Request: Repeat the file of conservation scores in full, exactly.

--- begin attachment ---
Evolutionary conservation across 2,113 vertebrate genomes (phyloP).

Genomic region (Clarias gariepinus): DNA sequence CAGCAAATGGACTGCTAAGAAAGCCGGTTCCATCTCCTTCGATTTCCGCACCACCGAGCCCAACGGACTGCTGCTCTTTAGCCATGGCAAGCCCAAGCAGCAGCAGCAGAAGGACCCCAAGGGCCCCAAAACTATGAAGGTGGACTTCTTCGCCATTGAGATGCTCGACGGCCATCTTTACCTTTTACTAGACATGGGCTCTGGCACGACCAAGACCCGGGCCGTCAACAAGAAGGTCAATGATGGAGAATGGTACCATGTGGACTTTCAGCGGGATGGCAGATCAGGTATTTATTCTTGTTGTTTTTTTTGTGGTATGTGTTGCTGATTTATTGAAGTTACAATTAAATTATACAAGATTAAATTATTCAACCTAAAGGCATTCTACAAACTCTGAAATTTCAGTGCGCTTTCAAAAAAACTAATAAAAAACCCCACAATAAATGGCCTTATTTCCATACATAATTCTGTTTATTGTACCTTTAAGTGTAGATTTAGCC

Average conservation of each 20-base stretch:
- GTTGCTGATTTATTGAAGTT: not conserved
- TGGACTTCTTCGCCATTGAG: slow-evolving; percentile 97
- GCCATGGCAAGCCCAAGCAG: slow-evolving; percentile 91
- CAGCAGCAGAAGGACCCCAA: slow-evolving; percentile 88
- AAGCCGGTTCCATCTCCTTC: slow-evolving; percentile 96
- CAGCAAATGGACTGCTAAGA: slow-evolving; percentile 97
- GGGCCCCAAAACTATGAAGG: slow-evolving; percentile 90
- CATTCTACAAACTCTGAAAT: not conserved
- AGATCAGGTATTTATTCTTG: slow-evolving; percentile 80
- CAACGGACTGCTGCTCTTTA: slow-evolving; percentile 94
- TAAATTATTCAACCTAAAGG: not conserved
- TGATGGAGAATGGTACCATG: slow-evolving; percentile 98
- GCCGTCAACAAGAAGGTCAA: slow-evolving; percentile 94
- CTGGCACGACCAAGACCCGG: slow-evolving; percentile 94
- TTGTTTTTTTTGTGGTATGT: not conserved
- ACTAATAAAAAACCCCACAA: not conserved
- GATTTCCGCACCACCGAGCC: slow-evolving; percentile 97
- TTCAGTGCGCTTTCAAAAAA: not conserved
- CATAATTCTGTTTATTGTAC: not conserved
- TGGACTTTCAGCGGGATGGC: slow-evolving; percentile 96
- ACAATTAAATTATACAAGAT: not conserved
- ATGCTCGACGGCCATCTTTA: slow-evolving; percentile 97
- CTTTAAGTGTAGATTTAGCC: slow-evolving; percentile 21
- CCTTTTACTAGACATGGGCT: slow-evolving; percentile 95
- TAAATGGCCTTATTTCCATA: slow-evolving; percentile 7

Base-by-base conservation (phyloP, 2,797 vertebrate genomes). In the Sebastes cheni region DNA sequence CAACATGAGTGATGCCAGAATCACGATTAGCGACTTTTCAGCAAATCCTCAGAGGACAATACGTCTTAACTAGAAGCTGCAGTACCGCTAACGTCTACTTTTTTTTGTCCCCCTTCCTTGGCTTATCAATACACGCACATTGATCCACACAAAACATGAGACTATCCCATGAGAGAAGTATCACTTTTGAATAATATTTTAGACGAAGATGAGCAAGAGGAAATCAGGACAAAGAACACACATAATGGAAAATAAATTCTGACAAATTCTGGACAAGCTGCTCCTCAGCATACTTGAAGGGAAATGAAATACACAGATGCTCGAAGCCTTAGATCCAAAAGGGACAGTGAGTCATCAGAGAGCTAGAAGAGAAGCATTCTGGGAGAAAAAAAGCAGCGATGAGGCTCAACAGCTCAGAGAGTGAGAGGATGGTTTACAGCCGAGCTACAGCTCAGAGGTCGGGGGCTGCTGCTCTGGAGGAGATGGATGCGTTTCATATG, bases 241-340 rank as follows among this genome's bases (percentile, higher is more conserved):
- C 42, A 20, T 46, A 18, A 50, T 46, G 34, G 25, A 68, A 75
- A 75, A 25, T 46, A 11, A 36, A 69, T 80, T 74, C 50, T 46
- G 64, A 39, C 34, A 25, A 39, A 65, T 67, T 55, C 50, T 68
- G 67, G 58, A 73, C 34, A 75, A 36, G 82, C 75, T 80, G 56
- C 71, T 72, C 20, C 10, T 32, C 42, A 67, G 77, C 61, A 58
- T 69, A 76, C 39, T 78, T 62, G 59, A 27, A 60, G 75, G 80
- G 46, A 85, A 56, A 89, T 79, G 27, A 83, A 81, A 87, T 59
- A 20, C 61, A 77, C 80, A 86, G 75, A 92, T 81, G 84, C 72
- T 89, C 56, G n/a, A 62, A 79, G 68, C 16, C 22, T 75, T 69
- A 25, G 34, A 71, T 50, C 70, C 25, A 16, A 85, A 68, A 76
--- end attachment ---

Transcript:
Evolutionary conservation across 2,113 vertebrate genomes (phyloP).

Genomic region (Clarias gariepinus): DNA sequence CAGCAAATGGACTGCTAAGAAAGCCGGTTCCATCTCCTTCGATTTCCGCACCACCGAGCCCAACGGACTGCTGCTCTTTAGCCATGGCAAGCCCAAGCAGCAGCAGCAGAAGGACCCCAAGGGCCCCAAAACTATGAAGGTGGACTTCTTCGCCATTGAGATGCTCGACGGCCATCTTTACCTTTTACTAGACATGGGCTCTGGCACGACCAAGACCCGGGCCGTCAACAAGAAGGTCAATGATGGAGAATGGTACCATGTGGACTTTCAGCGGGATGGCAGATCAGGTATTTATTCTTGTTGTTTTTTTTGTGGTATGTGTTGCTGATTTATTGAAGTTACAATTAAATTATACAAGATTAAATTATTCAACCTAAAGGCATTCTACAAACTCTGAAATTTCAGTGCGCTTTCAAAAAAACTAATAAAAAACCCCACAATAAATGGCCTTATTTCCATACATAATTCTGTTTATTGTACCTTTAAGTGTAGATTTAGCC

Average conservation of each 20-base stretch:
- GTTGCTGATTTATTGAAGTT: not conserved
- TGGACTTCTTCGCCATTGAG: slow-evolving; percentile 97
- GCCATGGCAAGCCCAAGCAG: slow-evolving; percentile 91
- CAGCAGCAGAAGGACCCCAA: slow-evolving; percentile 88
- AAGCCGGTTCCATCTCCTTC: slow-evolving; percentile 96
- CAGCAAATGGACTGCTAAGA: slow-evolving; percentile 97
- GGGCCCCAAAACTATGAAGG: slow-evolving; percentile 90
- CATTCTACAAACTCTGAAAT: not conserved
- AGATCAGGTATTTATTCTTG: slow-evolving; percentile 80
- CAACGGACTGCTGCTCTTTA: slow-evolving; percentile 94
- TAAATTATTCAACCTAAAGG: not conserved
- TGATGGAGAATGGTACCATG: slow-evolving; percentile 98
- GCCGTCAACAAGAAGGTCAA: slow-evolving; percentile 94
- CTGGCACGACCAAGACCCGG: slow-evolving; percentile 94
- TTGTTTTTTTTGTGGTATGT: not conserved
- ACTAATAAAAAACCCCACAA: not conserved
- GATTTCCGCACCACCGAGCC: slow-evolving; percentile 97
- TTCAGTGCGCTTTCAAAAAA: not conserved
- CATAATTCTGTTTATTGTAC: not conserved
- TGGACTTTCAGCGGGATGGC: slow-evolving; percentile 96
- ACAATTAAATTATACAAGAT: not conserved
- ATGCTCGACGGCCATCTTTA: slow-evolving; percentile 97
- CTTTAAGTGTAGATTTAGCC: slow-evolving; percentile 21
- CCTTTTACTAGACATGGGCT: slow-evolving; percentile 95
- TAAATGGCCTTATTTCCATA: slow-evolving; percentile 7

Base-by-base conservation (phyloP, 2,797 vertebrate genomes). In the Sebastes cheni region DNA sequence CAACATGAGTGATGCCAGAATCACGATTAGCGACTTTTCAGCAAATCCTCAGAGGACAATACGTCTTAACTAGAAGCTGCAGTACCGCTAACGTCTACTTTTTTTTGTCCCCCTTCCTTGGCTTATCAATACACGCACATTGATCCACACAAAACATGAGACTATCCCATGAGAGAAGTATCACTTTTGAATAATATTTTAGACGAAGATGAGCAAGAGGAAATCAGGACAAAGAACACACATAATGGAAAATAAATTCTGACAAATTCTGGACAAGCTGCTCCTCAGCATACTTGAAGGGAAATGAAATACACAGATGCTCGAAGCCTTAGATCCAAAAGGGACAGTGAGTCATCAGAGAGCTAGAAGAGAAGCATTCTGGGAGAAAAAAAGCAGCGATGAGGCTCAACAGCTCAGAGAGTGAGAGGATGGTTTACAGCCGAGCTACAGCTCAGAGGTCGGGGGCTGCTGCTCTGGAGGAGATGGATGCGTTTCATATG, bases 241-340 rank as follows among this genome's bases (percentile, higher is more conserved):
- C 42, A 20, T 46, A 18, A 50, T 46, G 34, G 25, A 68, A 75
- A 75, A 25, T 46, A 11, A 36, A 69, T 80, T 74, C 50, T 46
- G 64, A 39, C 34, A 25, A 39, A 65, T 67, T 55, C 50, T 68
- G 67, G 58, A 73, C 34, A 75, A 36, G 82, C 75, T 80, G 56
- C 71, T 72, C 20, C 10, T 32, C 42, A 67, G 77, C 61, A 58
- T 69, A 76, C 39, T 78, T 62, G 59, A 27, A 60, G 75, G 80
- G 46, A 85, A 56, A 89, T 79, G 27, A 83, A 81, A 87, T 59
- A 20, C 61, A 77, C 80, A 86, G 75, A 92, T 81, G 84, C 72
- T 89, C 56, G n/a, A 62, A 79, G 68, C 16, C 22, T 75, T 69
- A 25, G 34, A 71, T 50, C 70, C 25, A 16, A 85, A 68, A 76